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William Ashbless

The Mystery that is William Ashbless

To describe William Ashbless as an enigmatic character is to considerably understate the case. There seems in actual fact to be no end to the mysteries and bafflements that surround this man and his literary legacy.

Ashbless – a native Virginian – arrived in London during the early part of the nineteenth century – but of his life before that we have little more than hints. He was a poet of fair reputation – indeed a contemporary of no lesser literary figures than Byron and Coleridge, both of whom he was known to have associated with. Some of Ashbless's best known works date from this period, among them "The Twelve Hours of the Night," "Antlered Man Dangles," and the three London "Accounts" (of "London Philosophers," "London Madmen," and "London Scientists").

However unlike Byron and Coleridge, Ashbless did not leave much else besides his poems to biographers. There are a couple of contemporary accounts of his life and works – James Bailey's "Life of Ashbless" written in the 1830's (a remarkably vague and nebulous chronicle that although it does indeed allude to some notable points in Ashbless's life, it also manages to leave an awful lot out) and the frustratingly concise and rather crisp appraisal of Ashbless's works written in 1825 by William Hazlitt – but there is not much else.

We can be certain of a few facts though. It is largely due to the Bailey book that we know of the poet's presence in London which began with his arrival in 1810. We know also that the year after this Ashbless travelled to Egypt, though frustratingly we have no idea why he made this trip. That same year (1811) we know that he married Elizabeth Jacqueline Tichy. Finally we know he died in April or May of 1846, and that his partially decomposed body was discovered ("with a single sword thrust to the belly" ) on Woolwich Marshes. But what is fascinating about Ashbless is what we don't know about him. The extent, for example, with which he was involved in the business of the "Dancing Ape Madness" that afflicted London in the 1800's has never really been established and to this day remains the focus of much conjecture. And as if this were not enough material for, as Churchill might put it, "a riddle wrapped in a mystery inside an enigma," there remain yet further twists in the tale of William Ashbless.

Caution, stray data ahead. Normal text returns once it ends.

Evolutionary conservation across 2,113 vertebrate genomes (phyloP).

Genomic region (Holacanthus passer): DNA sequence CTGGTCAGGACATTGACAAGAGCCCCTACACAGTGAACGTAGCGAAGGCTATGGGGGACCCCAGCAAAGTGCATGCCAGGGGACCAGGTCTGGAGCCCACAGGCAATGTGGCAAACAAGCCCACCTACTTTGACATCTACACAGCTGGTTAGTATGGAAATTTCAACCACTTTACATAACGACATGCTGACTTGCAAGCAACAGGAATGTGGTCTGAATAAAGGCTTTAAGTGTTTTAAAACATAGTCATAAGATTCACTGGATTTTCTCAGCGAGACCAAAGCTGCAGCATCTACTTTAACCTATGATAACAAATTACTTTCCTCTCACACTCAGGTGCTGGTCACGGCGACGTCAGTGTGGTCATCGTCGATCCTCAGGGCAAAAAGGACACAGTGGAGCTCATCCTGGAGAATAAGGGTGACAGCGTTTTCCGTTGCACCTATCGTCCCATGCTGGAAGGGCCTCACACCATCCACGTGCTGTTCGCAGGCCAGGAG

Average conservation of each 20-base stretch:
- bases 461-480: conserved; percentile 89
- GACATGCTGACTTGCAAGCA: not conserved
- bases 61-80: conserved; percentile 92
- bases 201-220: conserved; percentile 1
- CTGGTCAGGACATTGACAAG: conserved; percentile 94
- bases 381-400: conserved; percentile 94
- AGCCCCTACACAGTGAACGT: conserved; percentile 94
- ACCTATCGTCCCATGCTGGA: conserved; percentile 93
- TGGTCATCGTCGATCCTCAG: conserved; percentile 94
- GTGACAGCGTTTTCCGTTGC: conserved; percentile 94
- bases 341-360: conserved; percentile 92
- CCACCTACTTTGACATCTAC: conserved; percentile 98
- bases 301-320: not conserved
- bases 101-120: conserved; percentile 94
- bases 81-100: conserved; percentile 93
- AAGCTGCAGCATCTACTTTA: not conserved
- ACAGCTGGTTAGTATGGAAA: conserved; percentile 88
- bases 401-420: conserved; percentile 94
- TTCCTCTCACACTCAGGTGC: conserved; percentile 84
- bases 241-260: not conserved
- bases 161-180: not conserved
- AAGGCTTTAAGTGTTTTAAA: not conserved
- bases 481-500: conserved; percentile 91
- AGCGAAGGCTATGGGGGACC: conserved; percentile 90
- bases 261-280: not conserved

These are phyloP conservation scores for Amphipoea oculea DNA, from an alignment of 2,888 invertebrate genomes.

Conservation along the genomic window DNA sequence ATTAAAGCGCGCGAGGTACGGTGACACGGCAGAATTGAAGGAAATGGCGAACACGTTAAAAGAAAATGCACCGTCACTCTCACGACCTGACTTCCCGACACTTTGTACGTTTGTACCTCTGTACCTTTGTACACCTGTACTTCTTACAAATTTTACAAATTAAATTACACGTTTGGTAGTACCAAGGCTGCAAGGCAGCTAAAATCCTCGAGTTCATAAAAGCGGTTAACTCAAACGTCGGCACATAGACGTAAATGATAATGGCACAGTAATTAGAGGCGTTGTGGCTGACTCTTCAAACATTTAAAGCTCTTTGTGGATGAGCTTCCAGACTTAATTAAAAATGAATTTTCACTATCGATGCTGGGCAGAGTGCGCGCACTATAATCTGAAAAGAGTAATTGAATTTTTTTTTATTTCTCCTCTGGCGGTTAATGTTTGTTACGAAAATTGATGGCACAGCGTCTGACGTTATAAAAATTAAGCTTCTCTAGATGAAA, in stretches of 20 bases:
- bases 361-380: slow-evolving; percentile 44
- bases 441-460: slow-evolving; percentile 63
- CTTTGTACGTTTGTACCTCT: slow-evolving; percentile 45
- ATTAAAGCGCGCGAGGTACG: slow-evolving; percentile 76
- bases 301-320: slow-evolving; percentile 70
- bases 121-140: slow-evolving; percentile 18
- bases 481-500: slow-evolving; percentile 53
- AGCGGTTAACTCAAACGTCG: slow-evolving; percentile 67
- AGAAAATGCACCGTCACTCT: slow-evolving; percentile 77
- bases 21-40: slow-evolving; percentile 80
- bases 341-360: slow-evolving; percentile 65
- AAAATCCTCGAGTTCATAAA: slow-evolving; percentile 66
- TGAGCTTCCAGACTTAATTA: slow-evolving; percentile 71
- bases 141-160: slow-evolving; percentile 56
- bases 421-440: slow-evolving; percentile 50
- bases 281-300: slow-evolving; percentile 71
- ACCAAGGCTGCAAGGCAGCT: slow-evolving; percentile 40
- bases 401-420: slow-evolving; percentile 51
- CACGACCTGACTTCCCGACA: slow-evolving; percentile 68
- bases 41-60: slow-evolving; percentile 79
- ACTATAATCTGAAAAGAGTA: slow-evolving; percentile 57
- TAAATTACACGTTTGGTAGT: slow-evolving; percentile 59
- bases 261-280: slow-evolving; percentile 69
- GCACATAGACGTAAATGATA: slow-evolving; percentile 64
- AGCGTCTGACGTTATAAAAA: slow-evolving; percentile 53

A man fitting a similar description to the aforementioned but deceased poet was known to be living in California during the mid-part of the last century. He called himself "William Ashbless" and was also – naturally – a poet! An investigation into this second Ashbless character throws up a number of coincidences that might tempt one to almost believe he was the very same man as his namesake were it not for the fact that this of course would be impossible! It does however seem not entirely surprising though when one learns that this William Ashbless too met with a mysterious end – apparently going "missing" in the mid-sixties after some rather strange and never fully explained occurences that took place in southern California. Though probably unconnected it is also worth mentioning here that the noted Ashbless scholar Brendan Doyle also disappeared in mysterious circumstances in 1983 thus inadvertantly and ironically adding to the mystery surrounding his pet subject.

Ashbless conspiracy theorists – of which there are many – have, even in recent years, been able to indulge their suspicions of something funny going on. Occasionally certain writings purportedly penned by someone calling himself William Ashbless – this time apparently a resident of Long Beach, CA – have continued to appear throughout the last three decades. Printed usually in limited small press publications these articles (sometimes no more than a signature) have more often than not served as commentaries or introductions to works by or connected to two other Californian writers, James P Blaylock and Tim Powers. These often rather acerbic Ashbless pieces have not always been complementary about either writer or their various works. Perhaps this is the reason why, when questioned about their association with Ashbless, both authors tend to remain very tight-lipped about the subject.